Several successive Ohio winters in the late 1970s were brutal, with temperatures often dipping below zero and heavy snow lasting for months on end. It also happened to be the time when I was attempting to become a ruffed grouse hunter.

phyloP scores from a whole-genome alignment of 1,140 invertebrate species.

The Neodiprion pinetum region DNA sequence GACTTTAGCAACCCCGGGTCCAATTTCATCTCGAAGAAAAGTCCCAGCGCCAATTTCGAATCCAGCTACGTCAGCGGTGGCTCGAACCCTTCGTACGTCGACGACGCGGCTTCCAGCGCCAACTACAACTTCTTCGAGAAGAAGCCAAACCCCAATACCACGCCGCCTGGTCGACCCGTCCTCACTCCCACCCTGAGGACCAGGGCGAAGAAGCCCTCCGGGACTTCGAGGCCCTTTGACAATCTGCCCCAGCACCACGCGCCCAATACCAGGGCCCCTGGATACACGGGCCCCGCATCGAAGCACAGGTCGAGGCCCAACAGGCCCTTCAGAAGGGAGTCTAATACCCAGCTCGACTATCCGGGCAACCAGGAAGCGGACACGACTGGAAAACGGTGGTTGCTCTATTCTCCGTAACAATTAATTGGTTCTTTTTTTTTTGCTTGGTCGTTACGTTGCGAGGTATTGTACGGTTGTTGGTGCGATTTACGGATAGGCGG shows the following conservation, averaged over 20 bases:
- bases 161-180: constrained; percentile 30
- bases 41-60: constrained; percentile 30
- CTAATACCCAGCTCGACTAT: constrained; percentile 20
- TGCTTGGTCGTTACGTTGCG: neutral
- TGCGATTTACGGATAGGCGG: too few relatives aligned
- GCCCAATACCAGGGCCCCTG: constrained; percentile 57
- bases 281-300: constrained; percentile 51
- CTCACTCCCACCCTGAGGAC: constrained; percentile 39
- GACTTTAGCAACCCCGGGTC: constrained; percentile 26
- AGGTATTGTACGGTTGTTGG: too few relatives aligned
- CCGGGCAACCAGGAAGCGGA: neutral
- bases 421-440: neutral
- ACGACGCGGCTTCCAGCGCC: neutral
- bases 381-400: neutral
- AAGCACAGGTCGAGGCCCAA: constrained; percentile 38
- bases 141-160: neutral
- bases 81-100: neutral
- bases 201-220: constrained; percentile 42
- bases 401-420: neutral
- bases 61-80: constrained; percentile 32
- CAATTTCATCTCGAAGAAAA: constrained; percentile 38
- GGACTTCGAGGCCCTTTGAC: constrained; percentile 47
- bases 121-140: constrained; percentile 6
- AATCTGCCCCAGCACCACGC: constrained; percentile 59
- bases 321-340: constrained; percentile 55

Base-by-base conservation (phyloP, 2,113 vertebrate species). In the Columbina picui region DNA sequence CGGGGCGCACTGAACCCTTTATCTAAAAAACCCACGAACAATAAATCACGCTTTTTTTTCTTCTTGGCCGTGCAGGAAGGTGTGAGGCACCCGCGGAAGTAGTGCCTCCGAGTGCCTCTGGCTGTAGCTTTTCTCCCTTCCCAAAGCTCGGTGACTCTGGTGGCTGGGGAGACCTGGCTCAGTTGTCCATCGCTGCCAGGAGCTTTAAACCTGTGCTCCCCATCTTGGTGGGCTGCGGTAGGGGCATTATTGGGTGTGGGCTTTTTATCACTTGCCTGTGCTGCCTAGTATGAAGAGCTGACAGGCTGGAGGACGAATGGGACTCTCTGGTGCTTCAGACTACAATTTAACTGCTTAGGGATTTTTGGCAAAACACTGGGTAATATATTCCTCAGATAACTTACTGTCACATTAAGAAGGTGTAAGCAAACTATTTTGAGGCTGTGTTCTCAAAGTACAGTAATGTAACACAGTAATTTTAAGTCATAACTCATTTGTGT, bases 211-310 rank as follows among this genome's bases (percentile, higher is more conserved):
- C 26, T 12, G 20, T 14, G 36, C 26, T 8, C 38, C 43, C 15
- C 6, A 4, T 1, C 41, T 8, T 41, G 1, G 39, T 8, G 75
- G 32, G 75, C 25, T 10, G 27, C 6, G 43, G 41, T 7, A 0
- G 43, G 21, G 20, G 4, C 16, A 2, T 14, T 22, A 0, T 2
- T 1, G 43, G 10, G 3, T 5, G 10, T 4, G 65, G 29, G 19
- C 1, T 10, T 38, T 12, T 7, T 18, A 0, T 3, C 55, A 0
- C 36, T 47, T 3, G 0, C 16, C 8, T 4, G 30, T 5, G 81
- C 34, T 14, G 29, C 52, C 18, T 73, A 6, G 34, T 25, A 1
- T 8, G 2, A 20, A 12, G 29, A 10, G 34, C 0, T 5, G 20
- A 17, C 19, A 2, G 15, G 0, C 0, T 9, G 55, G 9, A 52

Ruffed grouse were plentiful in Ohio during the second half of the 20th century, but no more. Human hunters are not to blame, as their seasonal take of the birds has always been negligible. Rather, it is the bird’s own habitat that is gradually turning against it, and according to the national Ruffed Grouse Society, that change is taking place across much of the ruffed grouse range — some 18 states — from the upper Midwest to New England, the Mid-Atlantic region, and Appalachia.